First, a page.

Compost: What You’ll Miss While You’re Dead

You will miss the strong sharp smell of onions frying in butter, and the sweet smell of lilacs like Victorian Valentines all lace and flowers and smirking cupids, and the acrid smell of cow manure baking in the sunlit fields of summer.

While you are dead you will miss the great dark fir trees silhouetted against the slowly lightening sky at the moment of first dawn. You will miss the infinite varieties of green that saturate the land, and the rivers cutting through craggy mountains, singing their screeing songs to the crisp air and hunting eagles. And the traveling clouds across the moon, gray with orange rims and deep white centers.

While you are dead you will miss the first sip of morning coffee, fixed just right with cream and honey, and served in a thick white mug. You will miss sitting at a seaside café and lazily sipping the day away, just you and a bottle of cheap Retsina.

While you are dead you will miss tending your garden; the dew on the early morning spider webs strung between the rosebushes, the dark smell of earth in your nose, the rough feel of dirt between your fingers, and even the ache in your knees. You will miss the little breezes freshening across your damp forehead, the pull against your hands of the weeds clinging to life, and the dog turds decorating your uncut lawn.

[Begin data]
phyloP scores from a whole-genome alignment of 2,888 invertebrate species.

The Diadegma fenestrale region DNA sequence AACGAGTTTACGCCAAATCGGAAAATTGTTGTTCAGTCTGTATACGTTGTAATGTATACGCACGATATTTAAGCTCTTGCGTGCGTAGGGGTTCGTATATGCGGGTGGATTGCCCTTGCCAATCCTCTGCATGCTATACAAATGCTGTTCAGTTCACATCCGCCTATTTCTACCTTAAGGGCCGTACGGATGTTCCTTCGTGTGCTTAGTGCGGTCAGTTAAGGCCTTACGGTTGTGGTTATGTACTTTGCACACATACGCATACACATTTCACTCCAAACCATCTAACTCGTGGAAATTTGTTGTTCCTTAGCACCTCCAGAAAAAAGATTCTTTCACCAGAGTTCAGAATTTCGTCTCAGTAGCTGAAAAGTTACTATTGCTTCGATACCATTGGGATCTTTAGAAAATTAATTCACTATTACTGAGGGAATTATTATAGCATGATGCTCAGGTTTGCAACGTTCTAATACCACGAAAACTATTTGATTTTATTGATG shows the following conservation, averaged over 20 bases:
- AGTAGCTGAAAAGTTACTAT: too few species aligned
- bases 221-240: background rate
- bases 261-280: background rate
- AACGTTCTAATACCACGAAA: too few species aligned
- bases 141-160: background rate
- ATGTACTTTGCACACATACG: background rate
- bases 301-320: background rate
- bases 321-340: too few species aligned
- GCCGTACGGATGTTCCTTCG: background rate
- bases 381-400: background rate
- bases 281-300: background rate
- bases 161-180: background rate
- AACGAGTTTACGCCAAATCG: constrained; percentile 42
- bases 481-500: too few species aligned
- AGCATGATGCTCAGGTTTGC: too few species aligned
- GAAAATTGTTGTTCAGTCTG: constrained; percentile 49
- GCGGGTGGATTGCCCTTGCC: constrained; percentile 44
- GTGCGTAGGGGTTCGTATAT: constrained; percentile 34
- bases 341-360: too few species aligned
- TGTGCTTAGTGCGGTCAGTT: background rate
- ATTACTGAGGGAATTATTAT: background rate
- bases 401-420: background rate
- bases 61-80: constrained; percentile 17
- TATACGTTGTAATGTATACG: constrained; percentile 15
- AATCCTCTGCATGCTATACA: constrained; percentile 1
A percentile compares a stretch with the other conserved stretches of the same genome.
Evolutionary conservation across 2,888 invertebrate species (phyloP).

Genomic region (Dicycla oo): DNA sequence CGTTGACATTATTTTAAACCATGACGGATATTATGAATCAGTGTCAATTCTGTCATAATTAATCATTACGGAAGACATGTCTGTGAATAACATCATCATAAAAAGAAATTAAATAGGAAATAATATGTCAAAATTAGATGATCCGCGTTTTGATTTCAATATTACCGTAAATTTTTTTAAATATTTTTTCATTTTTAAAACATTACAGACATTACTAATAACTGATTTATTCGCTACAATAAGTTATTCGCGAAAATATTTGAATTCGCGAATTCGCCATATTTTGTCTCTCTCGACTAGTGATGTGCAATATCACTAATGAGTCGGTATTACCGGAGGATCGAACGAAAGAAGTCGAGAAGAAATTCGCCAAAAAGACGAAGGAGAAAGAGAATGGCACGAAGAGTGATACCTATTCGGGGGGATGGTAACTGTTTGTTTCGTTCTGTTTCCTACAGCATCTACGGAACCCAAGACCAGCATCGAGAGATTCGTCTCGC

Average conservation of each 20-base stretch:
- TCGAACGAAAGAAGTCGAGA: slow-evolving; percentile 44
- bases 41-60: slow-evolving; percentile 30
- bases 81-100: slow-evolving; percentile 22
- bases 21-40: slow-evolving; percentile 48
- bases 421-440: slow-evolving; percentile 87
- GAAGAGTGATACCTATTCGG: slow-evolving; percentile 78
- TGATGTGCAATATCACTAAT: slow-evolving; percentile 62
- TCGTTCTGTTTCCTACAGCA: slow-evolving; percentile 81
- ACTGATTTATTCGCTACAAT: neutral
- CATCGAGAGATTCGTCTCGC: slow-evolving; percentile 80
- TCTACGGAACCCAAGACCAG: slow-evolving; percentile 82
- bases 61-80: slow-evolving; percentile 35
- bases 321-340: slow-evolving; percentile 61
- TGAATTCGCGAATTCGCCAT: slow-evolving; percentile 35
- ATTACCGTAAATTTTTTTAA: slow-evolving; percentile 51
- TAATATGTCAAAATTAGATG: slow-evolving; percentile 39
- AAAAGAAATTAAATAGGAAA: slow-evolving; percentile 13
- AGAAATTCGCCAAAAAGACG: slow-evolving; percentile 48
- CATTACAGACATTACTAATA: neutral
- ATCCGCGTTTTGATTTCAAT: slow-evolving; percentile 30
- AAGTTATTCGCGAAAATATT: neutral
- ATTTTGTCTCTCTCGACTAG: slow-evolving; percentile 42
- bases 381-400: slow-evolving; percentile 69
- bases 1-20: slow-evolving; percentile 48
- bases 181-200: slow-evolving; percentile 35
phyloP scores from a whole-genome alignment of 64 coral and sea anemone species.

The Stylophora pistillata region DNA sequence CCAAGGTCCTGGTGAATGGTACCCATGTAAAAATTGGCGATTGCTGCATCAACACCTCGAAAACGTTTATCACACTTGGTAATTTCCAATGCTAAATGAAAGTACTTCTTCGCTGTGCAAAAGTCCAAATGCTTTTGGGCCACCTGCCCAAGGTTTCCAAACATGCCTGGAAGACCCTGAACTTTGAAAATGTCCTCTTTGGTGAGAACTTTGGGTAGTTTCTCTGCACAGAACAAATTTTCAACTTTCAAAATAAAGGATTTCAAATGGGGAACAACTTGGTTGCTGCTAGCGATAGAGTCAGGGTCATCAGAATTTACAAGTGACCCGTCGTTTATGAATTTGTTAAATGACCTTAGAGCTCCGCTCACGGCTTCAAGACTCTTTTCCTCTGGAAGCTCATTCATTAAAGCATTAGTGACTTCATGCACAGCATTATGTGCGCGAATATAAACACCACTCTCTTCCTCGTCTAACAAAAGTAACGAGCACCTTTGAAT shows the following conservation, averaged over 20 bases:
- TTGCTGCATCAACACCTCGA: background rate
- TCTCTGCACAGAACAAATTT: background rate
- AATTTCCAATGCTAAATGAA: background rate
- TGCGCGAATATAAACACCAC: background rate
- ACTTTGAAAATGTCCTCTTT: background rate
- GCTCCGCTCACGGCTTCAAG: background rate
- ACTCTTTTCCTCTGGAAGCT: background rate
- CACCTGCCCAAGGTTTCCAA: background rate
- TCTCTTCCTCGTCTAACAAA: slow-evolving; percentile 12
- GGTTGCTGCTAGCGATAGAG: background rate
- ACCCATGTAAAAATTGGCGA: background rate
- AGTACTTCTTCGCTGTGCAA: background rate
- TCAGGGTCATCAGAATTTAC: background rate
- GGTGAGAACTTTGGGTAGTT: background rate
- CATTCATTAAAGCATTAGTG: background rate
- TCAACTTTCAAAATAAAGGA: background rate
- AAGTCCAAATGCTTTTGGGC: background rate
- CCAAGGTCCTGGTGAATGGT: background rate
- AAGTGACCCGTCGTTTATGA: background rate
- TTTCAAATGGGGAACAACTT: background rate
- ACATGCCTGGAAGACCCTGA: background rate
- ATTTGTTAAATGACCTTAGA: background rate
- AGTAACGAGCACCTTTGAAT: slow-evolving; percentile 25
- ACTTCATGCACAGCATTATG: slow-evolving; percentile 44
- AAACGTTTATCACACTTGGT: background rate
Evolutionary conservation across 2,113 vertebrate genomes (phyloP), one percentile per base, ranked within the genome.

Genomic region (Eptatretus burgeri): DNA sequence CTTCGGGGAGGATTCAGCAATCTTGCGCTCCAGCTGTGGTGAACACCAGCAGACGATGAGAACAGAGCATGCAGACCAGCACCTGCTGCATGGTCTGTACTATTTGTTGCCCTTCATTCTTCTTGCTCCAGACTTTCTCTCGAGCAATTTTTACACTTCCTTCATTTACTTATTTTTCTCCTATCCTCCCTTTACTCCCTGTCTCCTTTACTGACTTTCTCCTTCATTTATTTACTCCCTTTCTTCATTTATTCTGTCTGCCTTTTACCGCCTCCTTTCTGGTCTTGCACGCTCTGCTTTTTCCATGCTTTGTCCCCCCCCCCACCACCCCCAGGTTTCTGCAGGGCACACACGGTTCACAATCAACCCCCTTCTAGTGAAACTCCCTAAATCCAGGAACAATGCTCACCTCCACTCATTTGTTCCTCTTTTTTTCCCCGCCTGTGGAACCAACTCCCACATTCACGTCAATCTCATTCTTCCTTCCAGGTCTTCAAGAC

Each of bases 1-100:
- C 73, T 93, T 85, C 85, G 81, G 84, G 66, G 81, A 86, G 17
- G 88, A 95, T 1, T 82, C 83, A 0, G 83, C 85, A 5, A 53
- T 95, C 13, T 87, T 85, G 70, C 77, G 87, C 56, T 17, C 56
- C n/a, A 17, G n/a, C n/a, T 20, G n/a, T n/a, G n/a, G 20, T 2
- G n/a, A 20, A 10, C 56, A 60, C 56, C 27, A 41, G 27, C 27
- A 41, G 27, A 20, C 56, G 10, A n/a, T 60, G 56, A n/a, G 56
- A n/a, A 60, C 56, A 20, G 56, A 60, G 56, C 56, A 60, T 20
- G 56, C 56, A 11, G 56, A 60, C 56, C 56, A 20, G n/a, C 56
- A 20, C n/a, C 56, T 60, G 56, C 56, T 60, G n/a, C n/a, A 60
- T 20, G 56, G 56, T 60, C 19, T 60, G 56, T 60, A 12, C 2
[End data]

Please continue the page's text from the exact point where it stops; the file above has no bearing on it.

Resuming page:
While you are dead you will miss the fierce lifting winds which whirl newspapers into a cloud and force your hair straight back in a thick plank, the winds which carry your joyful shouts away to mysterious lands of strangers and party dust. You will miss stomping through piles of autumn leaves rising in a big cloud of yellow, and flicking their wet skins across your cheeks. While you are dead you will miss strolling through open-air street markets, swirling with movement and color and light, and raucous with the sounds of salesmen and insects. You will miss wandering down old cobblestoned streets and mysterious alleys of ancient European cities. You will miss the discovery of musty libraries tended by wizened librarians whose ivory cheeks are as creased and faded as the pages of their dusty books.

While you are dead you will miss the limpid eyes of kittens and puppies, and the stories of children who know no reality or sniff-seated judgment. You will miss seeing your grandfather lay his parchment cheek against that of his newborn grandson, and you will miss combing the thin white hair of your mother over her tender pink scalp.

While you are dead, all these pleasures you will miss, but if you can name them, they may be waiting for you when you return.

Abridged from Eating Mythos Soup: poemstories for Laura, ©2000 Kim Pearson

Haiku Friday: Moles

Here’s my haiku for today, on the topic of Moles:

Push the old dirt out
the moles know that spring is near
let the fresh air in

It’s Haiku Friday again. For the past twenty years or so, it has been my practice to write one haiku every day. Every Friday I share a haiku here, about whatever topic I happen to choose. I invite you to write a haiku on this topic too, and share it with me and the readers of this blog. Just write it in the Comments below. The only rules are: 1) your haiku must be about the named topic; 2) you must follow the 5-7-5 syllable format; 3) no obscenities or hate (I will delete those). That’s it.